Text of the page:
The north and western parts of the province are largely composed of plains and gentle slopes. A mountain range lines the eastern part of the province, forming the basis of the border with Negros Oriental. Kanlaon Volcano, which is partially located in Negros Oriental, rises to a height of 2,465 m (8,087 ft) and is the highest peak in the Visayas.


Population census of
Negros Occidental
YearPop.±% p.a.
1990 1,892,728    
1995 2,031,841+1.34%
2000 2,136,647+1.08%
2007 2,370,269+1.44%
2010 2,396,039+0.39%
2015 2,497,261+0.79%
(excluding Bacolod City)
Source: Philippine Statistics Authority[2][5][6]
Languages Spoken (2000)[7]
Language Speakers
Other Visayan languages
Not Reported

The population of Negros Occidental in the 2015 census was 2,497,261 people,[2] with a density of 320 inhabitants per square kilometre or 830 inhabitants per square mile. If Bacolod City is included for geographical and statistical purposes, the total population is 3,059,136 people, with a density of 384/km2 (995/sq mi).

Most residents are of either pure or mixed Austronesian heritage, while the minority have foreign/mixed ancestry (i.e. Chinese or Spanish). Residents of Negros are called "Negrenses" (or less often "Negrosanons"). Negros Occidental is predominantly a Hiligaynon-speaking province by 84%, because of its linguistic ties with Iloilo. However, cities and towns facing the Tañon Strait are Cebuano-speaking by only 16%, due to their proximity to the island-province of Cebu. Sagay City and surrounding places, which are facing both Iloilo and Cebu, speaks a hybrid language composed of Hiligaynon and Cebuano. Filipino and English, though seldom used, are widely spoken and used on both sides of the island for educational, literary and official purposes.

Negros Occidental is the second most-populous province in the Visayas after Cebu, having the second largest number of congressional districts and the 7th most-populous (4th if highly urbanized cities and independent component cities are included in the population of corresponding provinces) in the Philippines based on the 2015 Census.[8] As of 2010, the population of registered voters are 1,478,260.[9]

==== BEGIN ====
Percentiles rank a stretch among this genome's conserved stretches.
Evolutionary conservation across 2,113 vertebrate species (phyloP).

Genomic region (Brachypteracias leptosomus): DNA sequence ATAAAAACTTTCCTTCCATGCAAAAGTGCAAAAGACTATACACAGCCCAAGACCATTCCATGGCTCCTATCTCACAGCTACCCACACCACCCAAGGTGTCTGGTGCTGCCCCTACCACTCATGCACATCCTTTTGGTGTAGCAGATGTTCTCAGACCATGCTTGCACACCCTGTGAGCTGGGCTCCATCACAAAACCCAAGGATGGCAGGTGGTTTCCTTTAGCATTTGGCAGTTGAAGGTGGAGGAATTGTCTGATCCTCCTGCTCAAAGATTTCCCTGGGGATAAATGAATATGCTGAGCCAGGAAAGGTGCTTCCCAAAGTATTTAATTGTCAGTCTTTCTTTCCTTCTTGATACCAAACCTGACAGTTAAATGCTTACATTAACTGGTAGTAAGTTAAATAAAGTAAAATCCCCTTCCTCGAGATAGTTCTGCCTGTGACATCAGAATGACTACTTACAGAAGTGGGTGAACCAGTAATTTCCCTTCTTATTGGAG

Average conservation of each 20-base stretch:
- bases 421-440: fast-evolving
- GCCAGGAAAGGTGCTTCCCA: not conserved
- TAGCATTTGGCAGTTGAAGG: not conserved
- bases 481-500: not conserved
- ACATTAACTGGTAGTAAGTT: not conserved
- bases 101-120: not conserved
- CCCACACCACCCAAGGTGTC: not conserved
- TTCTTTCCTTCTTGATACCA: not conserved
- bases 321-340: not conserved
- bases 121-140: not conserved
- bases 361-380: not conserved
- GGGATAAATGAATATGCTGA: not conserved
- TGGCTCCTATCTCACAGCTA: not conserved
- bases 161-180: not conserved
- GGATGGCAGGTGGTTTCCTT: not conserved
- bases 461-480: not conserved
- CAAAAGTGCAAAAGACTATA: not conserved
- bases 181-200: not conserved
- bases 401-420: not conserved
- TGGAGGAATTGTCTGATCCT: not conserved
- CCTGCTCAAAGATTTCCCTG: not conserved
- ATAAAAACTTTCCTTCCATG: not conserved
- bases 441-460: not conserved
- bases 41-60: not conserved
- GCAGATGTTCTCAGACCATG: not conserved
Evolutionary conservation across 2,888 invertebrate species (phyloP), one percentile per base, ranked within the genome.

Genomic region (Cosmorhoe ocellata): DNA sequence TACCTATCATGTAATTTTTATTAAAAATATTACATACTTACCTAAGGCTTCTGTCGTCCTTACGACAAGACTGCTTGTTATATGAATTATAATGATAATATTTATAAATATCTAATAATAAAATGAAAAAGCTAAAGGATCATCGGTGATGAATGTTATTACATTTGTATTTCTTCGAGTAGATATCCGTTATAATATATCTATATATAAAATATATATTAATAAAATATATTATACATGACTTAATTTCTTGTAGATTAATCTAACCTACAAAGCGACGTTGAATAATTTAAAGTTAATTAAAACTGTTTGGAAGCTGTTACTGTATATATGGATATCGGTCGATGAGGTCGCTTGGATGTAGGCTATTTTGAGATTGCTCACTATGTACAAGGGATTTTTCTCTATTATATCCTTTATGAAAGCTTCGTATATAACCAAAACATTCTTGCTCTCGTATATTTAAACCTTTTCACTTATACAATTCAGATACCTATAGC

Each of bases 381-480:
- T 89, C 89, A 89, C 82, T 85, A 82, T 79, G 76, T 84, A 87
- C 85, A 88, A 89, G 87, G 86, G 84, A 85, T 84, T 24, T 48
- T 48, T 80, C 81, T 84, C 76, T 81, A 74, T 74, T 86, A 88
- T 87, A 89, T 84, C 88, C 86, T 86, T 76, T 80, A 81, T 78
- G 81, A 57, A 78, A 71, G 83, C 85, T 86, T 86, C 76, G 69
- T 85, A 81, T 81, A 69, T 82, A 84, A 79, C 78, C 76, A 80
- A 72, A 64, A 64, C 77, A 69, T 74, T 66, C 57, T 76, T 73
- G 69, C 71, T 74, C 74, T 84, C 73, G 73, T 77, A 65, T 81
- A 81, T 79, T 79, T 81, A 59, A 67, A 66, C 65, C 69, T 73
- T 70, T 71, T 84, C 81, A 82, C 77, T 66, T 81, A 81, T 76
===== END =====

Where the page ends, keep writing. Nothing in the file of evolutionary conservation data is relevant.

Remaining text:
Christianity is the predominant religion in the province with Roman Catholicism as the largest singular denomination by 85.71% (The Roman Catholic Dioceses of Bacolod, San Carlos & Kabankalan) of the population. The remaining Christian faiths are usually divided by various Protestant faiths such Aglipayan Church with 10% of the population making it the second largest Christian group in the province, the Iglesia Ni Cristo and Members Church of God International also having a significant presence, while Baptist, Methodist, Church of Christ of Latter Day saints (Mormons), Jehovah's Witnesses, Seventh-Day Adventist and other Evangelical Christians are also present in the province in a minor percentage. The rest of the non-Christian population are adherents of Islam and Buddhism.

Culture, arts and people

San Sebastian Cathedral
The Negros Museum

Negros Occidental has long been a center of culture and arts; the wealth brought about by the sugar industry made sure that the Negrense principalía enjoyed an above-average standard of living.

Silay City, to the north of the capital of Bacolod City, nicknamed the "Paris of Negros", is the cultural and artistic center of Negros Island Region. It has 30 heritage houses declared by the national historical institute, most notable of which is Balay Negrense; it is also the hometown of National Artist of the Philippines for Architecture Leandro Locsin and international mezzo-soprano Conchita Gaston.

This blossoming in art was due to the economical importance of the area during the Spanish era, Negros became probably the most hispanized and pro-Spanish area, due to the enormous investments of Spain in the sugar business.

Another famous treasure of Negrense art heritage can be found in Victorias City, within the confines of the Victorias Milling Company in its chapel is the world-famous mural of the Angry Christ, painted by artist Alfonso Ossorio, a scion of the Ossorio family who owned the mill.

The Negrenses' joie de vivre is manifest in the various festivals all over the province, foremost being the famous MassKara Festival of Bacolod, Pasalamat Festival of La Carlota, Bailes de Luces of La Castellana and Pintaflores Festival of San Carlos. These and other local festivals are featured during the Pana-ad sa Negros Festival staged every April at the 25-hectare tree-lined Panaad Stadium in Bacolod City. Dubbed as the "Festival of Festivals", Pana-ad brings together the 13 cities and 19 towns in a showcase of history, arts and culture, tourism, trade, commerce and industry, beauty and talent as well as games and sports.

Negros Occidental is rich in structures and buildings that are remnants of a once affluent lifestyle. The Palacio Episcopal (1930), San Sebastian Cathedral (1876), and the Capitol Building (1931) are popular landmarks. In most towns, steam locomotives that used to cart sugarcane from the fields to refineries attract steam-engine enthusiasts from all over the world. There are also impressive churches all over the province, both built recently and during the Spanish era.


Hacienda Rosalia, setting for the 1981 film Oro, Plata, Mata.